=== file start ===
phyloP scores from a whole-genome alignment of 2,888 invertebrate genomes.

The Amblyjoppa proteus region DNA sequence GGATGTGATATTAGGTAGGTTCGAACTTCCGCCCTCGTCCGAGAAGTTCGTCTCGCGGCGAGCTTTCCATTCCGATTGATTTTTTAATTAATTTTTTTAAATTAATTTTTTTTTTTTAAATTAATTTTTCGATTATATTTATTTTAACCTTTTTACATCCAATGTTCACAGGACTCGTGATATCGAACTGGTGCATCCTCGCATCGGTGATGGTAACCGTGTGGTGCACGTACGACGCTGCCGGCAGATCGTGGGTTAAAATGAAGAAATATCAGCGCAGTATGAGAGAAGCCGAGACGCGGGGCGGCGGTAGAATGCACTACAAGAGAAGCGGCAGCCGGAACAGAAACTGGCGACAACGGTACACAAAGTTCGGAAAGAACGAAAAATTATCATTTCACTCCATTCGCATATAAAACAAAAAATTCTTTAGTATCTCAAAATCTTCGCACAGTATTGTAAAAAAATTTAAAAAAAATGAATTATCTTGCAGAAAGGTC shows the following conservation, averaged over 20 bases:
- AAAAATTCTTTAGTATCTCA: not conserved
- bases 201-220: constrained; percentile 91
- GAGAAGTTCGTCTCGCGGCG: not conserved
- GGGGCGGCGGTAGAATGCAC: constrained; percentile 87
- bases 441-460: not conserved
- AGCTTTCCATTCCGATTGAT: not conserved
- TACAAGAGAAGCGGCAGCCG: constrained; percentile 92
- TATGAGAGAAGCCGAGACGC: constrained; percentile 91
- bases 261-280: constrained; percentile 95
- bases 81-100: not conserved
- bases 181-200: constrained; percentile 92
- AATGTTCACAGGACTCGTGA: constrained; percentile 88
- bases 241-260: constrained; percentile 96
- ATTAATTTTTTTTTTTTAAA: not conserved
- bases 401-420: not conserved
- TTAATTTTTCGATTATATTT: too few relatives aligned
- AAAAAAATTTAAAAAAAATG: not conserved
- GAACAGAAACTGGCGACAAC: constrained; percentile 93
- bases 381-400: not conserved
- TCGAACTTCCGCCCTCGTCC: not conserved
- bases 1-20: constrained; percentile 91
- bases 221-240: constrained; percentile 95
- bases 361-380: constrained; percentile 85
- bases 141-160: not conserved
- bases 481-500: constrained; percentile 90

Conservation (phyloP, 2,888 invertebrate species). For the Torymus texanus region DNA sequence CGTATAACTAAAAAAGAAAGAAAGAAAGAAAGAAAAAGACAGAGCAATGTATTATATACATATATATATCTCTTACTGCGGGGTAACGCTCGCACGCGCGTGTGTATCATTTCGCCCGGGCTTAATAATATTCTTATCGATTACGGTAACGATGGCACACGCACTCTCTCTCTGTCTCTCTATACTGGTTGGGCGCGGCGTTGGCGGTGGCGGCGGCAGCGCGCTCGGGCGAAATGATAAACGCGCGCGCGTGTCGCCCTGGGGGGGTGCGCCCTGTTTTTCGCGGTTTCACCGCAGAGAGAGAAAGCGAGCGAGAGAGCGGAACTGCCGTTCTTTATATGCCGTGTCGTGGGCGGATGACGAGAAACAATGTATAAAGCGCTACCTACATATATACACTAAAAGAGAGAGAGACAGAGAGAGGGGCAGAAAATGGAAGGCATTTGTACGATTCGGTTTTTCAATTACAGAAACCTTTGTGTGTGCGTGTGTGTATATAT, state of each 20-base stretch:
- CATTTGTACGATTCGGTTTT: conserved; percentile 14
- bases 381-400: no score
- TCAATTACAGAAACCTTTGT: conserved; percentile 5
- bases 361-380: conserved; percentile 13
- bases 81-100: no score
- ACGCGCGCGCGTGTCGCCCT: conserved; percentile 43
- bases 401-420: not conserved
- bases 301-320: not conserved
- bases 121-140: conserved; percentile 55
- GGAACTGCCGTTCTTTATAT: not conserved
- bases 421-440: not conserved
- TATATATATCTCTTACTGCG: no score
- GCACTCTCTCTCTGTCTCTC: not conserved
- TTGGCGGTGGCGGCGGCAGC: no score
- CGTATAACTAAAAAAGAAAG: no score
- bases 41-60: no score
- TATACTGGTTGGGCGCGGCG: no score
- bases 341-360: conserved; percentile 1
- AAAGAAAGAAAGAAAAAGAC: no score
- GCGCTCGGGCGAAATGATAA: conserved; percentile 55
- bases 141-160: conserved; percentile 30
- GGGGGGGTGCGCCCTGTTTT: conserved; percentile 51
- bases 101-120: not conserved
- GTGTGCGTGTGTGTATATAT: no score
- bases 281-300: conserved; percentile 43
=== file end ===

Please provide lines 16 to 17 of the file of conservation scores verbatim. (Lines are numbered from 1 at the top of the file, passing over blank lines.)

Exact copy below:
- ATTAATTTTTTTTTTTTAAA: not conserved
- bases 401-420: not conserved